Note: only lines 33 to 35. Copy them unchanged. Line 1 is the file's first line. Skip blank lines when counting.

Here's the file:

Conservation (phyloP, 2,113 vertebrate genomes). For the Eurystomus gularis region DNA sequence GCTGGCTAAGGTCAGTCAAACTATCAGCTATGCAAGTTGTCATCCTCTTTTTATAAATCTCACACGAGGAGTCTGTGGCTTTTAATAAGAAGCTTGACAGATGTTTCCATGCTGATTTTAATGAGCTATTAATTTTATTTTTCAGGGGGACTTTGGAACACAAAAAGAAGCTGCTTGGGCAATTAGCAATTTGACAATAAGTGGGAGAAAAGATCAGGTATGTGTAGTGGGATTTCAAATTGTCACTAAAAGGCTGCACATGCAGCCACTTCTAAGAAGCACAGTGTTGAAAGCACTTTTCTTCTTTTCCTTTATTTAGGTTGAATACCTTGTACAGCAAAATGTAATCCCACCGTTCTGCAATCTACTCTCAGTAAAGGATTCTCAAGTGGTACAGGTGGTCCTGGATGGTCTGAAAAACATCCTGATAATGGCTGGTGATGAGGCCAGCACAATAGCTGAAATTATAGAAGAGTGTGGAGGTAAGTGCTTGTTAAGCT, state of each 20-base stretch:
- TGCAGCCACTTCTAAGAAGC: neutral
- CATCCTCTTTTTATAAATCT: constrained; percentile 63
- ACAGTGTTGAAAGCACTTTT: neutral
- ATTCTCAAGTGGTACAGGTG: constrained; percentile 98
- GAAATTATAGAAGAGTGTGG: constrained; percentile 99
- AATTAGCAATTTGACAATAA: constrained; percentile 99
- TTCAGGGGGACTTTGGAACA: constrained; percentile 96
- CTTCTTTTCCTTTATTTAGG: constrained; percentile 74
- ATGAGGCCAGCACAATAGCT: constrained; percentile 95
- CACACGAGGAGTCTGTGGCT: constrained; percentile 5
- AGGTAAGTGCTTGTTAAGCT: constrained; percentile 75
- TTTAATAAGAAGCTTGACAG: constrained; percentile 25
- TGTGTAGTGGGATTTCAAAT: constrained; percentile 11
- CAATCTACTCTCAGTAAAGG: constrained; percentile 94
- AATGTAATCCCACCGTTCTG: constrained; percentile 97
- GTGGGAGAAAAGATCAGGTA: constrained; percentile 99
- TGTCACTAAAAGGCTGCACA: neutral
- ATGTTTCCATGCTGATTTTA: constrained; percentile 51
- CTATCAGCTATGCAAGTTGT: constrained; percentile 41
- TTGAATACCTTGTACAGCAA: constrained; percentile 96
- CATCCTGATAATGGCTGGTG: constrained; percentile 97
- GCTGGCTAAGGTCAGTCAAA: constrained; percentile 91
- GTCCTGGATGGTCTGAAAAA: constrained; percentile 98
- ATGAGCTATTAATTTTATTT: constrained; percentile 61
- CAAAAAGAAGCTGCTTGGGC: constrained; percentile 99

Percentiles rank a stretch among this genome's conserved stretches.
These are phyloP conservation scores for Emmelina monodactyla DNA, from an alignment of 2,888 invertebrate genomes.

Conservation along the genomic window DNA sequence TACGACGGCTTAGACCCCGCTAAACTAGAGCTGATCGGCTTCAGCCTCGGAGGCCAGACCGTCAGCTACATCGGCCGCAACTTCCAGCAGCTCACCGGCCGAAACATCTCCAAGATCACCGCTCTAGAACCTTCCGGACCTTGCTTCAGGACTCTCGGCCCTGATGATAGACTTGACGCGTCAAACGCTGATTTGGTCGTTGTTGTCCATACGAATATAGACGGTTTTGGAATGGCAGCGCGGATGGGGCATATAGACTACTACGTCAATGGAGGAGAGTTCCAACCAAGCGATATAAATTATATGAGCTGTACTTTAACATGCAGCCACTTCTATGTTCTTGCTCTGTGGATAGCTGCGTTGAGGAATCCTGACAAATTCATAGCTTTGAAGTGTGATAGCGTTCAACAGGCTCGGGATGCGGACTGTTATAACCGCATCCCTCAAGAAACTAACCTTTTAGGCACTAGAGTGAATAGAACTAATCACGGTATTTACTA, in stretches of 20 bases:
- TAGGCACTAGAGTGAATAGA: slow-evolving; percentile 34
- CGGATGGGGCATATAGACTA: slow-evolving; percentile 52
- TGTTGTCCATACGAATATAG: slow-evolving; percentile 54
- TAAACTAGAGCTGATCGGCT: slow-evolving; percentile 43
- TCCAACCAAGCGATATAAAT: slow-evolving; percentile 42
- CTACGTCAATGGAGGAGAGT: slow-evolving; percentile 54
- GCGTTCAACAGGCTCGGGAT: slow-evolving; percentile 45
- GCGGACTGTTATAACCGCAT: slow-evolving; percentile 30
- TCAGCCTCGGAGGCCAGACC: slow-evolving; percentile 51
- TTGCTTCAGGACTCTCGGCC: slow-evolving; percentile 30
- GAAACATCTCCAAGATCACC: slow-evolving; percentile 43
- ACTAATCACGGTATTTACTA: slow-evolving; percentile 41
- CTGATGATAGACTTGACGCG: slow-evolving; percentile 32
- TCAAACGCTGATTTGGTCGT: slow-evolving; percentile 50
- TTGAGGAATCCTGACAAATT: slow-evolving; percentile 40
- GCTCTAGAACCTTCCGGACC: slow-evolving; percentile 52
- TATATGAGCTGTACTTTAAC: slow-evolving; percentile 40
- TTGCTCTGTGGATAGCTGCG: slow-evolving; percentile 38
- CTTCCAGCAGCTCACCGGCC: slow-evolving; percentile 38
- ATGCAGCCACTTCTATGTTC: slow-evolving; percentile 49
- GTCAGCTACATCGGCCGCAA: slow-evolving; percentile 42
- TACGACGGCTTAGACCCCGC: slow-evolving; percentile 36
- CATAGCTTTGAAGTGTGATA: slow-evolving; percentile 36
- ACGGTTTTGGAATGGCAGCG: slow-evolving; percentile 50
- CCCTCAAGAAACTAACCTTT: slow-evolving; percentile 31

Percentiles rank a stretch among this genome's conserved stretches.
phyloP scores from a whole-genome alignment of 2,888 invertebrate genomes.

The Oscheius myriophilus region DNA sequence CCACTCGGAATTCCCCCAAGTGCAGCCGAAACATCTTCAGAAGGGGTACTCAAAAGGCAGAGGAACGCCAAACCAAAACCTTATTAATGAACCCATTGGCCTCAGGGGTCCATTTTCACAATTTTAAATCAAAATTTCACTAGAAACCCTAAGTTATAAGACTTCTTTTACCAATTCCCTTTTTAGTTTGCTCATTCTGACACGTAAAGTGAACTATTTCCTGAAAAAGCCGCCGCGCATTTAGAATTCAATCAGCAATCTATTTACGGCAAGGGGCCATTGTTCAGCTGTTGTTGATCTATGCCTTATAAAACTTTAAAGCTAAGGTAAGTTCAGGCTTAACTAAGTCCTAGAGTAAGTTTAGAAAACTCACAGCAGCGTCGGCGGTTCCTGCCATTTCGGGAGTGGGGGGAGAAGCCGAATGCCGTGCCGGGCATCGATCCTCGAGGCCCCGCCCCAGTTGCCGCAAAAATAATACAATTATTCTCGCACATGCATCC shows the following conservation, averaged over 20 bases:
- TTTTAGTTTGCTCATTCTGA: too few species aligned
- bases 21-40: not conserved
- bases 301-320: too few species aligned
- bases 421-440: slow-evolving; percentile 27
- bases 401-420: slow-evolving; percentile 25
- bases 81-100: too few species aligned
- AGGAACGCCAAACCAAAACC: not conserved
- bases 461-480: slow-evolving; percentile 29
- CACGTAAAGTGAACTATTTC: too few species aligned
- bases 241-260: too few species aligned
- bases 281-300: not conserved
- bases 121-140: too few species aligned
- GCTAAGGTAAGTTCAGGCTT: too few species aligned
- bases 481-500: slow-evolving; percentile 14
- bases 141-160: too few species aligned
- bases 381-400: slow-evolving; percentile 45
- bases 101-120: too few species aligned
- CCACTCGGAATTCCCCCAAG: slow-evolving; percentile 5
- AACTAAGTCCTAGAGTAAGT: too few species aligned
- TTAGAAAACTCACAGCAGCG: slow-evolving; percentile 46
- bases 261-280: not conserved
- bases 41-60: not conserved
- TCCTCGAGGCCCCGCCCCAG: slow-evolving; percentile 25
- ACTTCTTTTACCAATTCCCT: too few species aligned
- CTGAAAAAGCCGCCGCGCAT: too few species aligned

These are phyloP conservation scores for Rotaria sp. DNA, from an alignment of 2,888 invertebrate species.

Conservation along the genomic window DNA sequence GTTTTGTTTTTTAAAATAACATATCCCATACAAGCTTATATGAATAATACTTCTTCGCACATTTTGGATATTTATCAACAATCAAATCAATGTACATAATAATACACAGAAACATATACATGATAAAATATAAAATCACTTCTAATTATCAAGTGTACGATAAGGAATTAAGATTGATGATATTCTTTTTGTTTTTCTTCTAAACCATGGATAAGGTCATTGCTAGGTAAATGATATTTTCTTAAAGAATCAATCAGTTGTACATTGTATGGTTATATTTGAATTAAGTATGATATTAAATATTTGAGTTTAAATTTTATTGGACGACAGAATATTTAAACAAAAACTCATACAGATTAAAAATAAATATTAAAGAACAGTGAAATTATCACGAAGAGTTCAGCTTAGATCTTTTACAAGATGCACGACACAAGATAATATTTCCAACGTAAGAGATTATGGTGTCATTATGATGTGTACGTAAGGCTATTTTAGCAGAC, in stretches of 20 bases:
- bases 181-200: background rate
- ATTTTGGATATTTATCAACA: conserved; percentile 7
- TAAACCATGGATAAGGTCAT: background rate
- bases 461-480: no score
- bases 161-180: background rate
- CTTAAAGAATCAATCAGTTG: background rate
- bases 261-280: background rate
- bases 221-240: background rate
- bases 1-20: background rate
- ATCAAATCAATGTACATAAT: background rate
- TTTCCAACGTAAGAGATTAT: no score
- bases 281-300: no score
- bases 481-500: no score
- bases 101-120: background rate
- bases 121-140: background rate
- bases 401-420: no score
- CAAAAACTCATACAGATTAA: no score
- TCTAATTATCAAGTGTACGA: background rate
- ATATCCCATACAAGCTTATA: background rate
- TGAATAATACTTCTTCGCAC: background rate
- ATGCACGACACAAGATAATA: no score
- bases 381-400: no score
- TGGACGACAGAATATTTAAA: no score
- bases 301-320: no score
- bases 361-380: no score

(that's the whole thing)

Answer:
- TAAACTAGAGCTGATCGGCT: slow-evolving; percentile 43
- TCCAACCAAGCGATATAAAT: slow-evolving; percentile 42
- CTACGTCAATGGAGGAGAGT: slow-evolving; percentile 54